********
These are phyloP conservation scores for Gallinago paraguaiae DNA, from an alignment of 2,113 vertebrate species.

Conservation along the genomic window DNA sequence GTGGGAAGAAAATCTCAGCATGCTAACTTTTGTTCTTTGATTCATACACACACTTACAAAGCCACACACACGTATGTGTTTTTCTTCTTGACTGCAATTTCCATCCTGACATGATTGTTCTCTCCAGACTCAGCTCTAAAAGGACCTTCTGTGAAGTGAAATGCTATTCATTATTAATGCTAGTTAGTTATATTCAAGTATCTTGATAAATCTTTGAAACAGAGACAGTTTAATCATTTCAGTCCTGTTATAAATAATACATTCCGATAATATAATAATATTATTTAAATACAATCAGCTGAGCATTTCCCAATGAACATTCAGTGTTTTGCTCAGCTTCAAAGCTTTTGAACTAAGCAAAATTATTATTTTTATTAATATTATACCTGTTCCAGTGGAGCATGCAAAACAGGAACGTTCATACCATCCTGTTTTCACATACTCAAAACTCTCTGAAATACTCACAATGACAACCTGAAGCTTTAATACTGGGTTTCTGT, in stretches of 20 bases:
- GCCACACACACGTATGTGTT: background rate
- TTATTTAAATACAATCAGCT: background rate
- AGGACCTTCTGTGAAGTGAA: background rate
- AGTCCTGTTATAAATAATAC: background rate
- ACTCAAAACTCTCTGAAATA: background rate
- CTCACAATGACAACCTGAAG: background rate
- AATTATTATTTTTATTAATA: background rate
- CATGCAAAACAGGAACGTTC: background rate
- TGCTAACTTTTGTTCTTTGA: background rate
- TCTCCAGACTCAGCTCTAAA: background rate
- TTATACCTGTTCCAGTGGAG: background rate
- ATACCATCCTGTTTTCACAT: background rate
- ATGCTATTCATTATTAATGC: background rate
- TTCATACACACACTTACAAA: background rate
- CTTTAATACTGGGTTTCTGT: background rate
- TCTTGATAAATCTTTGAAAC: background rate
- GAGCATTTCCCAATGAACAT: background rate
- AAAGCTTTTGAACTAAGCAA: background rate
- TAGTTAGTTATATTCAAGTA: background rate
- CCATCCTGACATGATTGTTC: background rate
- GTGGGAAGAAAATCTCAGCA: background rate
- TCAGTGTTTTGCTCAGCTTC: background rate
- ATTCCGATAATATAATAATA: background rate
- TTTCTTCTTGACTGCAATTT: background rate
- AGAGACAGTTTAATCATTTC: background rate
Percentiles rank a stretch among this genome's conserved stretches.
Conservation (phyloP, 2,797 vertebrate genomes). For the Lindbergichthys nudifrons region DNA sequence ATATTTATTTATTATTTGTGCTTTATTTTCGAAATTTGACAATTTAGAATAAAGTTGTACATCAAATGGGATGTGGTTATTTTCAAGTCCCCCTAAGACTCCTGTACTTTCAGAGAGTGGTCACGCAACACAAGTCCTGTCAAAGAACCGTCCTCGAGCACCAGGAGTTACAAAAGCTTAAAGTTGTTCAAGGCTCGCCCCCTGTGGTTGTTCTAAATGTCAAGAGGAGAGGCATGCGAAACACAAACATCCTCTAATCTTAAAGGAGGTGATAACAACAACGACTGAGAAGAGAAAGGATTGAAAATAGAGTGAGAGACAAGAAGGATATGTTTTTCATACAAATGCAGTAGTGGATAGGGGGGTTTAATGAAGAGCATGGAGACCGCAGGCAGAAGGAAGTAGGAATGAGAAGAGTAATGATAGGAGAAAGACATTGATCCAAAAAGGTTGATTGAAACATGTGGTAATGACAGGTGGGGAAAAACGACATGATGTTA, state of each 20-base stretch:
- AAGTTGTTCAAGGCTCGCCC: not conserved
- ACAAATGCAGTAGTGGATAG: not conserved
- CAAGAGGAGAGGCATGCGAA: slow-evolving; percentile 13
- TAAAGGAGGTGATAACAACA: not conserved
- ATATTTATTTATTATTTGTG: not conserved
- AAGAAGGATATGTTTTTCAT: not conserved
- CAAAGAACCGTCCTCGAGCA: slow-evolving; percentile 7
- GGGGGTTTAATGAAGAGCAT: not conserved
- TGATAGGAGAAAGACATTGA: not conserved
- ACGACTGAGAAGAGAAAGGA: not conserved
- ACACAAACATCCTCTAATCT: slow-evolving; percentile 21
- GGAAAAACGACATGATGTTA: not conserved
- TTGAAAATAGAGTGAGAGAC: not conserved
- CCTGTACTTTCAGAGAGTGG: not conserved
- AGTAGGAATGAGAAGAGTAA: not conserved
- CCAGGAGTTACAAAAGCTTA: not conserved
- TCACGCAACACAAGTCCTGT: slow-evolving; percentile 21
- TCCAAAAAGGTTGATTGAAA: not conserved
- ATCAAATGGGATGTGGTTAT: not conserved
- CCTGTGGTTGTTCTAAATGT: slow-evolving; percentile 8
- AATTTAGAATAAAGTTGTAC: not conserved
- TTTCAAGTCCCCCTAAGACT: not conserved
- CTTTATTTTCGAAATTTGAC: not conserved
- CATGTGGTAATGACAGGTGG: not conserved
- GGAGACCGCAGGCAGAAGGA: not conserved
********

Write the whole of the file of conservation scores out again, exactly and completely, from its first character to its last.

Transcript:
These are phyloP conservation scores for Gallinago paraguaiae DNA, from an alignment of 2,113 vertebrate species.

Conservation along the genomic window DNA sequence GTGGGAAGAAAATCTCAGCATGCTAACTTTTGTTCTTTGATTCATACACACACTTACAAAGCCACACACACGTATGTGTTTTTCTTCTTGACTGCAATTTCCATCCTGACATGATTGTTCTCTCCAGACTCAGCTCTAAAAGGACCTTCTGTGAAGTGAAATGCTATTCATTATTAATGCTAGTTAGTTATATTCAAGTATCTTGATAAATCTTTGAAACAGAGACAGTTTAATCATTTCAGTCCTGTTATAAATAATACATTCCGATAATATAATAATATTATTTAAATACAATCAGCTGAGCATTTCCCAATGAACATTCAGTGTTTTGCTCAGCTTCAAAGCTTTTGAACTAAGCAAAATTATTATTTTTATTAATATTATACCTGTTCCAGTGGAGCATGCAAAACAGGAACGTTCATACCATCCTGTTTTCACATACTCAAAACTCTCTGAAATACTCACAATGACAACCTGAAGCTTTAATACTGGGTTTCTGT, in stretches of 20 bases:
- GCCACACACACGTATGTGTT: background rate
- TTATTTAAATACAATCAGCT: background rate
- AGGACCTTCTGTGAAGTGAA: background rate
- AGTCCTGTTATAAATAATAC: background rate
- ACTCAAAACTCTCTGAAATA: background rate
- CTCACAATGACAACCTGAAG: background rate
- AATTATTATTTTTATTAATA: background rate
- CATGCAAAACAGGAACGTTC: background rate
- TGCTAACTTTTGTTCTTTGA: background rate
- TCTCCAGACTCAGCTCTAAA: background rate
- TTATACCTGTTCCAGTGGAG: background rate
- ATACCATCCTGTTTTCACAT: background rate
- ATGCTATTCATTATTAATGC: background rate
- TTCATACACACACTTACAAA: background rate
- CTTTAATACTGGGTTTCTGT: background rate
- TCTTGATAAATCTTTGAAAC: background rate
- GAGCATTTCCCAATGAACAT: background rate
- AAAGCTTTTGAACTAAGCAA: background rate
- TAGTTAGTTATATTCAAGTA: background rate
- CCATCCTGACATGATTGTTC: background rate
- GTGGGAAGAAAATCTCAGCA: background rate
- TCAGTGTTTTGCTCAGCTTC: background rate
- ATTCCGATAATATAATAATA: background rate
- TTTCTTCTTGACTGCAATTT: background rate
- AGAGACAGTTTAATCATTTC: background rate
Percentiles rank a stretch among this genome's conserved stretches.
Conservation (phyloP, 2,797 vertebrate genomes). For the Lindbergichthys nudifrons region DNA sequence ATATTTATTTATTATTTGTGCTTTATTTTCGAAATTTGACAATTTAGAATAAAGTTGTACATCAAATGGGATGTGGTTATTTTCAAGTCCCCCTAAGACTCCTGTACTTTCAGAGAGTGGTCACGCAACACAAGTCCTGTCAAAGAACCGTCCTCGAGCACCAGGAGTTACAAAAGCTTAAAGTTGTTCAAGGCTCGCCCCCTGTGGTTGTTCTAAATGTCAAGAGGAGAGGCATGCGAAACACAAACATCCTCTAATCTTAAAGGAGGTGATAACAACAACGACTGAGAAGAGAAAGGATTGAAAATAGAGTGAGAGACAAGAAGGATATGTTTTTCATACAAATGCAGTAGTGGATAGGGGGGTTTAATGAAGAGCATGGAGACCGCAGGCAGAAGGAAGTAGGAATGAGAAGAGTAATGATAGGAGAAAGACATTGATCCAAAAAGGTTGATTGAAACATGTGGTAATGACAGGTGGGGAAAAACGACATGATGTTA, state of each 20-base stretch:
- AAGTTGTTCAAGGCTCGCCC: not conserved
- ACAAATGCAGTAGTGGATAG: not conserved
- CAAGAGGAGAGGCATGCGAA: slow-evolving; percentile 13
- TAAAGGAGGTGATAACAACA: not conserved
- ATATTTATTTATTATTTGTG: not conserved
- AAGAAGGATATGTTTTTCAT: not conserved
- CAAAGAACCGTCCTCGAGCA: slow-evolving; percentile 7
- GGGGGTTTAATGAAGAGCAT: not conserved
- TGATAGGAGAAAGACATTGA: not conserved
- ACGACTGAGAAGAGAAAGGA: not conserved
- ACACAAACATCCTCTAATCT: slow-evolving; percentile 21
- GGAAAAACGACATGATGTTA: not conserved
- TTGAAAATAGAGTGAGAGAC: not conserved
- CCTGTACTTTCAGAGAGTGG: not conserved
- AGTAGGAATGAGAAGAGTAA: not conserved
- CCAGGAGTTACAAAAGCTTA: not conserved
- TCACGCAACACAAGTCCTGT: slow-evolving; percentile 21
- TCCAAAAAGGTTGATTGAAA: not conserved
- ATCAAATGGGATGTGGTTAT: not conserved
- CCTGTGGTTGTTCTAAATGT: slow-evolving; percentile 8
- AATTTAGAATAAAGTTGTAC: not conserved
- TTTCAAGTCCCCCTAAGACT: not conserved
- CTTTATTTTCGAAATTTGAC: not conserved
- CATGTGGTAATGACAGGTGG: not conserved
- GGAGACCGCAGGCAGAAGGA: not conserved